Rory McIlroy admits he has to take a "selfish view" of his special exemption to remain in the Race to Dubai, despite the repercussions for other players.
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The ankle injury which forced McIlroy to sit out three tournaments this summer, including the defence of his Open title at St Andrews, means he will not play the 13 events required to remain in the Race to Dubai, even though he currently leads the rankings.
However, European Tour chief executive Keith Pelley cited "exceptional circumstances" in granting McIlroy permission to play 12 events as he tries to win the Harry Vardon Trophy for the third time in four years.
McIlroy is therefore eligible for a share of the 5million US dollars bonus pool, but also affects the top 30 on the money list on November 15 who qualify for next year's Open, the top 60 who make the season-ending DP World Tour Championship and the 110 players who keep their card for next season.
The four-time major winner said: "I feel like I have a chance to win the Race to Dubai and it would look pretty silly in Dubai if I was leading and couldn't play. I think it was more of a common-sense move than anything else.
"We had to be careful, especially because I'm included in the Race to Dubai now, so number 61 doesn't get in, number 111 doesn't get his card… so it was a tough decision for them (European Tour) to make.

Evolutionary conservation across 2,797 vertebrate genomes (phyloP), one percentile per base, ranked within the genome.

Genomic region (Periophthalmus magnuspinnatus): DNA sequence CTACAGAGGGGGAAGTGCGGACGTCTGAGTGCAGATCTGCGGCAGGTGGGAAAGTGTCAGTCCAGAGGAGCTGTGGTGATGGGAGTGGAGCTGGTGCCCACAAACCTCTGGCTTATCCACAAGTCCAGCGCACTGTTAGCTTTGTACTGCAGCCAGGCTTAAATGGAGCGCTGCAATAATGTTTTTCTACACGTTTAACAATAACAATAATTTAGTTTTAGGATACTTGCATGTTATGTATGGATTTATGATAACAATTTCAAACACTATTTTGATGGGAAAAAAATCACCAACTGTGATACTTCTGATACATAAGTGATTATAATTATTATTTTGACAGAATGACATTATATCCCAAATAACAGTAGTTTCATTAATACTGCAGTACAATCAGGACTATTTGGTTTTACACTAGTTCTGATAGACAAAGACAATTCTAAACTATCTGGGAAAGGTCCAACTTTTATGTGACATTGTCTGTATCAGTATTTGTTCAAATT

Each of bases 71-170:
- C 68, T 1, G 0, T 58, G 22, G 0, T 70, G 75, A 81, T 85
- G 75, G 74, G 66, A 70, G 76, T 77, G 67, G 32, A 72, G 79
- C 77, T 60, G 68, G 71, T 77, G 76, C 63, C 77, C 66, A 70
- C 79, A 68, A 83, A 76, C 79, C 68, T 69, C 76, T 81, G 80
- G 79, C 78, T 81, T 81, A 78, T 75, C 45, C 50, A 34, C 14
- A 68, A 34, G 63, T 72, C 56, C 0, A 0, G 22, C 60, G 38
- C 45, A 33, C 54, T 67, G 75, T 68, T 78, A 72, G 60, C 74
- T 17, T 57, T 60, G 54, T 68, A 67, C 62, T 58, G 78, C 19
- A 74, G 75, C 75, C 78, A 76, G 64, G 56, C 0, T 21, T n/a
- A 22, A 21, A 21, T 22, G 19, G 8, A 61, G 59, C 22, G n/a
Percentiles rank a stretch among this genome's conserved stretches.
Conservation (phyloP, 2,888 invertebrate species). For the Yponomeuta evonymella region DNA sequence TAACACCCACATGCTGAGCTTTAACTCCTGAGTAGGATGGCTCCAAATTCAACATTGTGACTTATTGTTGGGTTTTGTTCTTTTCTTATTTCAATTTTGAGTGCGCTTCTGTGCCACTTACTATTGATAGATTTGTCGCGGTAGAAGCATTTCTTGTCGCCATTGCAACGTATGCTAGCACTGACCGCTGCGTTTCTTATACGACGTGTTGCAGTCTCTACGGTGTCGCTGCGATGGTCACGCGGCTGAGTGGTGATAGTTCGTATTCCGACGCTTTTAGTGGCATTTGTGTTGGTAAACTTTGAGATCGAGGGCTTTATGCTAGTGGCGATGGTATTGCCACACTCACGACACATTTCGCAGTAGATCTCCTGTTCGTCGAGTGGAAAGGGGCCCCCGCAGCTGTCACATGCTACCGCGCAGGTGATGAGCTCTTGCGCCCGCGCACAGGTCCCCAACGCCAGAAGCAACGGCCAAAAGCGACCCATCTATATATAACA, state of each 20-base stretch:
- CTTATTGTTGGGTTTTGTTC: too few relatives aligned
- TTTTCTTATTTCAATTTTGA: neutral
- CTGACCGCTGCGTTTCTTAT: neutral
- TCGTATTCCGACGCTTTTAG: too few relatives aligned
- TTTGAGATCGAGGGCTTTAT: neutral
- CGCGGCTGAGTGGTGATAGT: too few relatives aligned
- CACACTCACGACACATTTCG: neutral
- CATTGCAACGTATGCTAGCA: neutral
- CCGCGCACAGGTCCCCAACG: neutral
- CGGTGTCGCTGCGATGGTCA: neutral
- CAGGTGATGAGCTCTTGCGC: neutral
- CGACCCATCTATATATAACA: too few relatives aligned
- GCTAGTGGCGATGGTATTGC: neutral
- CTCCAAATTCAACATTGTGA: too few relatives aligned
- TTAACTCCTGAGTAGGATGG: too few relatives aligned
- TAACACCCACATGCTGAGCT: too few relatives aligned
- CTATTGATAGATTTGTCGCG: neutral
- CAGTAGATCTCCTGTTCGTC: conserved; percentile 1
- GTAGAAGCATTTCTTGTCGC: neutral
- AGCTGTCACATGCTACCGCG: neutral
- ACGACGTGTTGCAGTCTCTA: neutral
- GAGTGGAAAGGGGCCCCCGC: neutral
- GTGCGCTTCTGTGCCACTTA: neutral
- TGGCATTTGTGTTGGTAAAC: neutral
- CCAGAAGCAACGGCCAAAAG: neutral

"For me it's more about the 111th guy, who loses his card. That's the big thing. What do I do? Send him a bit of a Christmas present? It's a hard one. I can't really think of that.
"If I was to look at it really selfishly the 111th guy could have made one more putt or cut to get his card. I just have to think about myself and take a bit of a selfish view of it, I'm afraid.
"I was only going to play HSBC and Dubai but I added Turkey because I at least wanted to fulfil three of the four (Final Series) and they were happy enough with that. I'm glad we came to that decision and I'm at least able to have a goal for the rest of the year."
That will be music to the ears of Pelley, as will McIlroy's belief that he will always remain a member of his home circuit.
McIlroy admits he has considered copying Paul Casey in concentrating solely on the PGA Tour, a move which will make Casey ineligible for the Ryder Cup unless he rejoins the European Tour.
But the world number three added: "I've contemplated it in the future but will I ever do it? Probably not. I feel like I owe a lot to the European Tour, they gave me a lot of playing opportunities at the start of my career and I'm pretty grateful for that.
"I had a great chat with Keith Pelley this week about some of the plans the European Tour has going forward and I'm excited to be a part of that.
"I think he has a really good vision of where he wants the tour to go, so I am excited to be part of the European Tour and be under a little bit of new leadership and guidance and see where he can take it. I'm going to be supportive of that.
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